In the Rose Garden of the Martyrs

In the Rose Garden of the Martyrs Cover

In the Rose Garden of the Martyrs

A Memoir of Iran

By Christopher De Bellaigue

Harper Perennial, Paperback, 9780060935368, 283pp.

Publication Date: January 3, 2006

Description

The history of Iran in the late twentieth century is a chronicle of religious fervor and violent change -- from the Islamic Revolution that ousted the Shah in favor of a rigid fundamentalist government to the bloody eight-year war with Saddam Hussein's Iraq. But what happened to the hostage-takers, the suicidal holy warriors, the martyrs, and the mullahs responsible for the now moribund revolution? Is modern Iran a society at peace with itself and the world, or truly a dangerous spoke in the "Axis of Evil"?

Christopher de Bellaigue, a Western journalist married to an Iranian woman and a longtime resident of a prosperous suburb of Tehran, offers a stunning insider's view of a culture hitherto hidden from American eyes, and reveals the true hearts and minds of an extraordinary people.



Praise For In the Rose Garden of the Martyrs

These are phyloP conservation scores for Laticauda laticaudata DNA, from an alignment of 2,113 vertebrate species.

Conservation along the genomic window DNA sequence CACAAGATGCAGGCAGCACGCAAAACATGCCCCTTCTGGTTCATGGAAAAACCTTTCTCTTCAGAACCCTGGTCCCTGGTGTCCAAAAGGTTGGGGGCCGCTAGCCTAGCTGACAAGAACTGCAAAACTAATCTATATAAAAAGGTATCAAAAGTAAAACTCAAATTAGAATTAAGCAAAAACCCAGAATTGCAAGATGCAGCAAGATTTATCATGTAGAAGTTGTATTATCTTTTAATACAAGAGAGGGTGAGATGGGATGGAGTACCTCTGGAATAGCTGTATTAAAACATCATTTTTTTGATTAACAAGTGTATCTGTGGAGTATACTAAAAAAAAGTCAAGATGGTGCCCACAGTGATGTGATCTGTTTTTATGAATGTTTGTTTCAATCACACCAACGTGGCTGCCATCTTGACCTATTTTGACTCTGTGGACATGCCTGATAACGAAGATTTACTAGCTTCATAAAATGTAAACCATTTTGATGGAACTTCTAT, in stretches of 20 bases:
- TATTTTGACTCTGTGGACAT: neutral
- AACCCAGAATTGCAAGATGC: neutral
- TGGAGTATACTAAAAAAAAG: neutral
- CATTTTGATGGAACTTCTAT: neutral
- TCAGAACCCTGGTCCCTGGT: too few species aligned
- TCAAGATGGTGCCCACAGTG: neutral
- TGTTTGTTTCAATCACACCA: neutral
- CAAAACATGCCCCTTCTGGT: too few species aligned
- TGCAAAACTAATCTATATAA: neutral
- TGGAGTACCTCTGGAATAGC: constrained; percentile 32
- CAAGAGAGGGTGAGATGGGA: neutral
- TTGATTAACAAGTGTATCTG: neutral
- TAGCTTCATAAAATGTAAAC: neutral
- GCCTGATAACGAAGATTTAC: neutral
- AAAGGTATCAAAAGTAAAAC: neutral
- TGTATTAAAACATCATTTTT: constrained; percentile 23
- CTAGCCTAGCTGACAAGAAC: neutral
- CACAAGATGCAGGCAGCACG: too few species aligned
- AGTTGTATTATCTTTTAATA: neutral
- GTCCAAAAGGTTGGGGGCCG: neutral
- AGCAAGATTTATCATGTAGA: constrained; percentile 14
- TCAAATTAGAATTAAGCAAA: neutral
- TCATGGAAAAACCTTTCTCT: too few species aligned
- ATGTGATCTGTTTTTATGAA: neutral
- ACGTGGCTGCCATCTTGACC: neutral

“Readers will find here a detailed picture of Iranian life that has too long been out of reach.”
-Booklist

“De Bellaigue is a defiantly literary writer, and he gives us a sense of Tehran [that is] immediate and insistent.”
-Pico Iyer, New York Times Book Review

“De Bellaigue’s . . . anecdotes and interviews provide tremendously valuable context for many of today’s headlines.”
-Washington Post Book World

“Incisive analysis. . . . Through eloquent human stories, Bellaigue frames the murky politics of Iran in a telling, intimate scale.”
-Newsweek (International Edition)

“An intimate exploration of the revolution’s denouement...The intellectual honesty de Bellaigue brings to bear is worthy of praise.”
-San Francisco Chronicle Book Review

“A highly original and disturbing portrait of the Islamic republic.”
-BusinessWeek

“An important book that deserves to be read by both defenders and detractors of the Islamic republic.”
-Times Literary Supplement

“De Bellaigue gives us a sense of daily life in Iran . . . cynical, conflicted, and bitter, yet surprisingly vibrant.”
-Chronicle of Higher Education